In the annals of space medical history, we will forever remember these as the mice that stayed behind.
"They are the model animal for immunology," space immunologist Millie Hughes-Fulford, Ph.D. said.
If Fulford sounds vaguely familiar, it's because almost 19 years ago, she rode the shuttle Columbia and became the 13th woman to visit space.
"It was the first dedicated medical mission," she said.
It was nine days of medical study aboard a laboratory in the payload bay -- nine days of probing why muscles lose mass, how the blood flows and experimenting with equilibrium.
For Fulford, this is really just a continuation from her 1991 mission. She's still asking the question why can't mankind travel a long way for a long way in space. We still face what she calls a couple of biological show stoppers.
"The T-cells and bone are the two tissues in the body more sensitive to gravity," Fulford said.
T-cells trigger the immune system, in weightlessness, they do not. Fulford treated those mice aboard the shuttle with a gene that, she hopes, might stimulate the T-cells when weightless. Such a discovery could have broad implications.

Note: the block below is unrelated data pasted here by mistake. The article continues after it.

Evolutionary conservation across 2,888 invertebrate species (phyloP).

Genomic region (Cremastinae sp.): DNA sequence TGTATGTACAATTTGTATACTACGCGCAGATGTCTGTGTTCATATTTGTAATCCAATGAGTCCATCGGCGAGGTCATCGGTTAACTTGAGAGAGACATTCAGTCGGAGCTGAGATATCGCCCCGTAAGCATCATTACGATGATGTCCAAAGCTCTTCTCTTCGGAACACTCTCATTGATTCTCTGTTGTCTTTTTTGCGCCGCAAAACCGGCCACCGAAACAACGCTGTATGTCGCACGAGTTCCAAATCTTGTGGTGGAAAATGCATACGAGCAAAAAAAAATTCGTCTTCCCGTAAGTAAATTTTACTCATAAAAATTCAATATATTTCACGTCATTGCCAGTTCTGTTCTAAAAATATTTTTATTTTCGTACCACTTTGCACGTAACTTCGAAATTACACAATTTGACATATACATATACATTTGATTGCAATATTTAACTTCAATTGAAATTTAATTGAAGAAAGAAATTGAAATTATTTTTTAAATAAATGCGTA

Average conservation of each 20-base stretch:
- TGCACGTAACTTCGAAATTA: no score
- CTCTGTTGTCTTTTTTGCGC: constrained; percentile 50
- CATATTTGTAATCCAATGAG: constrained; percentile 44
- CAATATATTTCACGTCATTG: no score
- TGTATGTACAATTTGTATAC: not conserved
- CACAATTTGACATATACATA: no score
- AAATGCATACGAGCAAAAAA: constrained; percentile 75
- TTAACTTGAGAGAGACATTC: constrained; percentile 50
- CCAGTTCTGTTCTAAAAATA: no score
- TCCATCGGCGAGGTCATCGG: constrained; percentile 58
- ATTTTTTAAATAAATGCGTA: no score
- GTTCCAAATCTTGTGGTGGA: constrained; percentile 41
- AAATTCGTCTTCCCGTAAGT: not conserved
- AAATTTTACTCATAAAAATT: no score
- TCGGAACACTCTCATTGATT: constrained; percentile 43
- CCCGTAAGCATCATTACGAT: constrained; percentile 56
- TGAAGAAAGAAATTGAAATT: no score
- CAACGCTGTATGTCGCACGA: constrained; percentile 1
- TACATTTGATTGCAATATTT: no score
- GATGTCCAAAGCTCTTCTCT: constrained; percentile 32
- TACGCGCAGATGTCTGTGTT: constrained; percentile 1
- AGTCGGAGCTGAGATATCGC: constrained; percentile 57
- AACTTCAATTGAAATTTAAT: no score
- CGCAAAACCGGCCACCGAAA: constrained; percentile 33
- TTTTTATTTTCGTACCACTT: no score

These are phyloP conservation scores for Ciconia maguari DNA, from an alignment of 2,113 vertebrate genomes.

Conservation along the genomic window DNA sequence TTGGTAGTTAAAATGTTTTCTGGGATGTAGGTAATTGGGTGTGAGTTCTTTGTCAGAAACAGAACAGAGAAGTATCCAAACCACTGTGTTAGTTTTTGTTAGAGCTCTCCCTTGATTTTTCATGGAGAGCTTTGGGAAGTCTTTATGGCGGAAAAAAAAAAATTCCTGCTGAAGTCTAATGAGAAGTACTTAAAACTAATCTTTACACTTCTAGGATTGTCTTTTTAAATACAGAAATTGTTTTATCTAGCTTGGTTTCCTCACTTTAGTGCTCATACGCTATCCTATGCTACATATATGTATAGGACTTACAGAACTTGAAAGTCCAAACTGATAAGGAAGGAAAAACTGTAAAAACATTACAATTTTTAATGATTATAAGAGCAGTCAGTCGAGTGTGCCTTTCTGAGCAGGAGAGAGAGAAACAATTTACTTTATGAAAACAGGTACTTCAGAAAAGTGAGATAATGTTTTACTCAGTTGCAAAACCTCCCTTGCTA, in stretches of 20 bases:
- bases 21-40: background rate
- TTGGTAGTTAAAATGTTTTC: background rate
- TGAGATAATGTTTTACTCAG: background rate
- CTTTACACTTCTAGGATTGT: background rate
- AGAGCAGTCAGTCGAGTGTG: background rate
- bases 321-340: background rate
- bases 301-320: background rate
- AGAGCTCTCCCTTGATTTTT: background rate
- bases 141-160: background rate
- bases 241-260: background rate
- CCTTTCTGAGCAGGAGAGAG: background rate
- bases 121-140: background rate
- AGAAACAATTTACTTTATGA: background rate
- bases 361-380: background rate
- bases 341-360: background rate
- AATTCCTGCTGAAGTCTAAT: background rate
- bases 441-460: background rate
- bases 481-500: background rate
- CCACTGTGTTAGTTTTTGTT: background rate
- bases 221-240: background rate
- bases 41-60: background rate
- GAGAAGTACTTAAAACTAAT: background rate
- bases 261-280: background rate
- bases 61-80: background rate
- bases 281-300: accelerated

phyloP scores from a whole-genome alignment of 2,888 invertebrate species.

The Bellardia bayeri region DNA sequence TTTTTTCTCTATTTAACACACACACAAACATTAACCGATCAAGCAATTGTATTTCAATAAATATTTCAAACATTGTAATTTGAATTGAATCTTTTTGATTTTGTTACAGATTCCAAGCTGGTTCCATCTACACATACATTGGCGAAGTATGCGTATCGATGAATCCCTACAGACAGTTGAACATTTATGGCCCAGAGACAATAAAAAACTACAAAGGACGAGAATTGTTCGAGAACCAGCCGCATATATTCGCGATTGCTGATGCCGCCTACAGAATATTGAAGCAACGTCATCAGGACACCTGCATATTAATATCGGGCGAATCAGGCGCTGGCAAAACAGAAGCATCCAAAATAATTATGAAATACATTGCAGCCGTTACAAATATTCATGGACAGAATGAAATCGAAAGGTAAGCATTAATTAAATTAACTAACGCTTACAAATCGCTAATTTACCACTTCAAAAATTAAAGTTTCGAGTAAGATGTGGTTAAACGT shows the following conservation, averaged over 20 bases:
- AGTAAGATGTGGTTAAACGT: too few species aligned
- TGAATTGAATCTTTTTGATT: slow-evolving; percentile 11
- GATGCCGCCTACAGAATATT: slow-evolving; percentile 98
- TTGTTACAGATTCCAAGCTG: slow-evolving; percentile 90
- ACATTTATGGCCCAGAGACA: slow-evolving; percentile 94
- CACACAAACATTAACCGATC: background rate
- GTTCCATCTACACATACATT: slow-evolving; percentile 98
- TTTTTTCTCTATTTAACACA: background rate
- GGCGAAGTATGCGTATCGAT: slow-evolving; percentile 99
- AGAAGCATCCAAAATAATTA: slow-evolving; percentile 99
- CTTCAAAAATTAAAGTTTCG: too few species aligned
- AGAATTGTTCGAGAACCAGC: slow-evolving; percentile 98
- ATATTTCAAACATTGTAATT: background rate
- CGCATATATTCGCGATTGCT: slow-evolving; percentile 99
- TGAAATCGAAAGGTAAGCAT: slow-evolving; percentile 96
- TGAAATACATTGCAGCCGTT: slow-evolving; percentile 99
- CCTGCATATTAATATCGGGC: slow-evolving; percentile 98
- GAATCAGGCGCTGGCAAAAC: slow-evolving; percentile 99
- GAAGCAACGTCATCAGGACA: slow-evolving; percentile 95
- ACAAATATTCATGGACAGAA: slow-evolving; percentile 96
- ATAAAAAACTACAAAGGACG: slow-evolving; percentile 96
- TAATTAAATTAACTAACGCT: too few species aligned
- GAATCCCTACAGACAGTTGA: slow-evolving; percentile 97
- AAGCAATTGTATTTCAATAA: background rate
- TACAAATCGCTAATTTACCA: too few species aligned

"We're talking about treating astronauts to have their immune systems wake up. And we might be able to activate the T-cells of people who are immune-suppressed on the ground," she said.
When the mice return, Fulford will compare blood samples with those that remained behind. She expects the space mice to be compromised, just as astronauts are.
"The big question is why do astronauts have immuno suppression? In Apollo, 15 of the 29 astronauts got sick either after their flights, or during their flights," Fulford said.
In short, if she solves this riddle, Mars becomes a real option -- a simple experiment of mice and men and women -- in space.